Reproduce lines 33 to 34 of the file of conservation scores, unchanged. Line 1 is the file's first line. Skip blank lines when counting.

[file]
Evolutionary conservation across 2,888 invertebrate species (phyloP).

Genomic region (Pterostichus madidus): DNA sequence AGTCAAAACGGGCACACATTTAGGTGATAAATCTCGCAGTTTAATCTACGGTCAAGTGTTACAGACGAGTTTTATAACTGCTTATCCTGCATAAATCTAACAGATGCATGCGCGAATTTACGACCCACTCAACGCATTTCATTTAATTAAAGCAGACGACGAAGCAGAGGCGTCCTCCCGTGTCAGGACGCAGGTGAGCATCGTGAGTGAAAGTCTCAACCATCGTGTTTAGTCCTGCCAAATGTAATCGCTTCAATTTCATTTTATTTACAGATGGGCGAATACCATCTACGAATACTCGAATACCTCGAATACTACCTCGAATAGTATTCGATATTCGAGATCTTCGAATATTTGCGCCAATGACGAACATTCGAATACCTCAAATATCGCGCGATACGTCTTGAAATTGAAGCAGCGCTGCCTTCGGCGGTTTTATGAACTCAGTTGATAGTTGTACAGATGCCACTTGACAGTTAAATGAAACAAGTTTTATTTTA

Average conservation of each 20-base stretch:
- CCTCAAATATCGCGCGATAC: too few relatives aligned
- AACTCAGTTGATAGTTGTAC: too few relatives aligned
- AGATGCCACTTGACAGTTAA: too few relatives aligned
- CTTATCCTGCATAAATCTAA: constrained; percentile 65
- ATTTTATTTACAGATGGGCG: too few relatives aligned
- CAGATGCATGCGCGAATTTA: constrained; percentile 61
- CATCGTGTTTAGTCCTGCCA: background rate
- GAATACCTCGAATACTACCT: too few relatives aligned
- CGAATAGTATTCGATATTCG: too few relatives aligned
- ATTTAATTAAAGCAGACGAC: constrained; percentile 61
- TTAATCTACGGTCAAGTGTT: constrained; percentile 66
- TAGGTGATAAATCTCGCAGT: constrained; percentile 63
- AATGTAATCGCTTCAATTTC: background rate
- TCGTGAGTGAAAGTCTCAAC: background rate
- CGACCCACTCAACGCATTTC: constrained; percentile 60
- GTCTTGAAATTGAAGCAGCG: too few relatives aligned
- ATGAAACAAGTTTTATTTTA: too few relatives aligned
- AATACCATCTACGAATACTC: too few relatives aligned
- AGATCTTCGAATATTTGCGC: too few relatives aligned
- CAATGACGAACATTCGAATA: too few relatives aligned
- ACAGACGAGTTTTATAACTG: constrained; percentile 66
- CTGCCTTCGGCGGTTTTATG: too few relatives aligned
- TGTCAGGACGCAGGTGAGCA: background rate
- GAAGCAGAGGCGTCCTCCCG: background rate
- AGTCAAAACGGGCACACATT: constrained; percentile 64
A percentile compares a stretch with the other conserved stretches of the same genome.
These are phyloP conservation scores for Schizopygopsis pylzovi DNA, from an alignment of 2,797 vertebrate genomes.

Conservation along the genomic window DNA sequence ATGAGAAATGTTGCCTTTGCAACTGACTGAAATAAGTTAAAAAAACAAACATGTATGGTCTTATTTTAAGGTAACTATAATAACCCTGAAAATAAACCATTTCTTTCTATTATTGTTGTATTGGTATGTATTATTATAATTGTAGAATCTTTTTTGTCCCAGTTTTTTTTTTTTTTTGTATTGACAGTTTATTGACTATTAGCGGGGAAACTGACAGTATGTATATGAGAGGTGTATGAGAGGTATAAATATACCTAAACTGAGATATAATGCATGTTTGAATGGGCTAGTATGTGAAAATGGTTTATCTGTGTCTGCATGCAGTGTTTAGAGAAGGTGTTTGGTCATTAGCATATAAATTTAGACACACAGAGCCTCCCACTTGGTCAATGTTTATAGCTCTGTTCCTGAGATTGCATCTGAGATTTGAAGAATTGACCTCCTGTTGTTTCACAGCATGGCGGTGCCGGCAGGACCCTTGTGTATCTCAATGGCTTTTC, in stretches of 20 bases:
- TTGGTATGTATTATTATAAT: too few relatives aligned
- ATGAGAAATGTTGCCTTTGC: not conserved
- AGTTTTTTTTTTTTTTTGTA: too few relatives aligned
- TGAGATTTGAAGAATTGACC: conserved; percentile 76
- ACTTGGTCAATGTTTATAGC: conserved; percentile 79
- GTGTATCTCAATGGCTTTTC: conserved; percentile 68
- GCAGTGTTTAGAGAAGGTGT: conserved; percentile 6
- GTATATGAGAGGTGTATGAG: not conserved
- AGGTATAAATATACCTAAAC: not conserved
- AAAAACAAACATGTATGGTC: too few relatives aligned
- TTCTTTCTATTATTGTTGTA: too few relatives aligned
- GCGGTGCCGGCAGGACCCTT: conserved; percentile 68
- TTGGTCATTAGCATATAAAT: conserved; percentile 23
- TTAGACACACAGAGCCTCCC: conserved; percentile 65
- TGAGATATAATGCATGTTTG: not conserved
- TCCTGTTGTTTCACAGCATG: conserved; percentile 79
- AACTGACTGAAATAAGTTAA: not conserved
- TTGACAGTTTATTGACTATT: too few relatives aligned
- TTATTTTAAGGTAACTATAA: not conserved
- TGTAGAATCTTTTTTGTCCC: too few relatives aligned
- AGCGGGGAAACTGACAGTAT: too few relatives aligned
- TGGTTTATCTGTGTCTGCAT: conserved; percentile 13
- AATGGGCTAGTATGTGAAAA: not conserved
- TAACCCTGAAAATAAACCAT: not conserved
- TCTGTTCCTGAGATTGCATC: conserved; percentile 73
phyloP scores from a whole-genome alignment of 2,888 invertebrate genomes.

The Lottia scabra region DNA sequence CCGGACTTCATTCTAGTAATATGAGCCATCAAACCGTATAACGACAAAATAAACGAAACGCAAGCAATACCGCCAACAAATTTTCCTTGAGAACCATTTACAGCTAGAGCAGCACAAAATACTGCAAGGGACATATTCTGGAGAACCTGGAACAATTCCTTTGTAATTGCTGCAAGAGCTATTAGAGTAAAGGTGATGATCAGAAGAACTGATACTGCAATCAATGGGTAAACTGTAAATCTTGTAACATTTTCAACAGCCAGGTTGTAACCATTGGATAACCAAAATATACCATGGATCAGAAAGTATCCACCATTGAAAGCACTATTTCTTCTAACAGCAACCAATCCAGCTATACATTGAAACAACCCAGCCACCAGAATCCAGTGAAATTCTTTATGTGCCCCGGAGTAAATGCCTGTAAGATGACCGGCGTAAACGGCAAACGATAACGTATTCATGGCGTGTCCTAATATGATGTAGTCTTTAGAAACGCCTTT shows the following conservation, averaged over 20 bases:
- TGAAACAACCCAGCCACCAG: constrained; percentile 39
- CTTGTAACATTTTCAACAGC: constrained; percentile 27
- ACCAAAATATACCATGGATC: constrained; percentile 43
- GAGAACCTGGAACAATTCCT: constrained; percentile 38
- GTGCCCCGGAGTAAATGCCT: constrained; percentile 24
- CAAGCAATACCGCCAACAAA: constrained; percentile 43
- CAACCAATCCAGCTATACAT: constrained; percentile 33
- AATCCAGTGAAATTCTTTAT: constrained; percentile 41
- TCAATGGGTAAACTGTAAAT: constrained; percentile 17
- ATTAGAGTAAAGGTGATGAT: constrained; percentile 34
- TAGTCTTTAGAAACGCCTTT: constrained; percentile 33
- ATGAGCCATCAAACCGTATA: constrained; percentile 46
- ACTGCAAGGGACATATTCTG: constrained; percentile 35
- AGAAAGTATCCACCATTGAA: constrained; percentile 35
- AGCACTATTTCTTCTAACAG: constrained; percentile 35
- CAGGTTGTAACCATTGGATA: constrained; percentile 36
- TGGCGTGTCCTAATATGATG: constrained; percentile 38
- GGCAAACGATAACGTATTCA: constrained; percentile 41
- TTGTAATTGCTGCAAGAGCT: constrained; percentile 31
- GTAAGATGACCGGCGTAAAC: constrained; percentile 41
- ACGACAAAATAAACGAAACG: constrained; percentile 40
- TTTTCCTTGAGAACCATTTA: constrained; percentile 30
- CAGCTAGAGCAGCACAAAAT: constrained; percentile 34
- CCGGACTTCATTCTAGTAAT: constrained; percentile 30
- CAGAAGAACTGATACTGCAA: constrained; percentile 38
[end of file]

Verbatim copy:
- ATGAGAAATGTTGCCTTTGC: not conserved
- AGTTTTTTTTTTTTTTTGTA: too few relatives aligned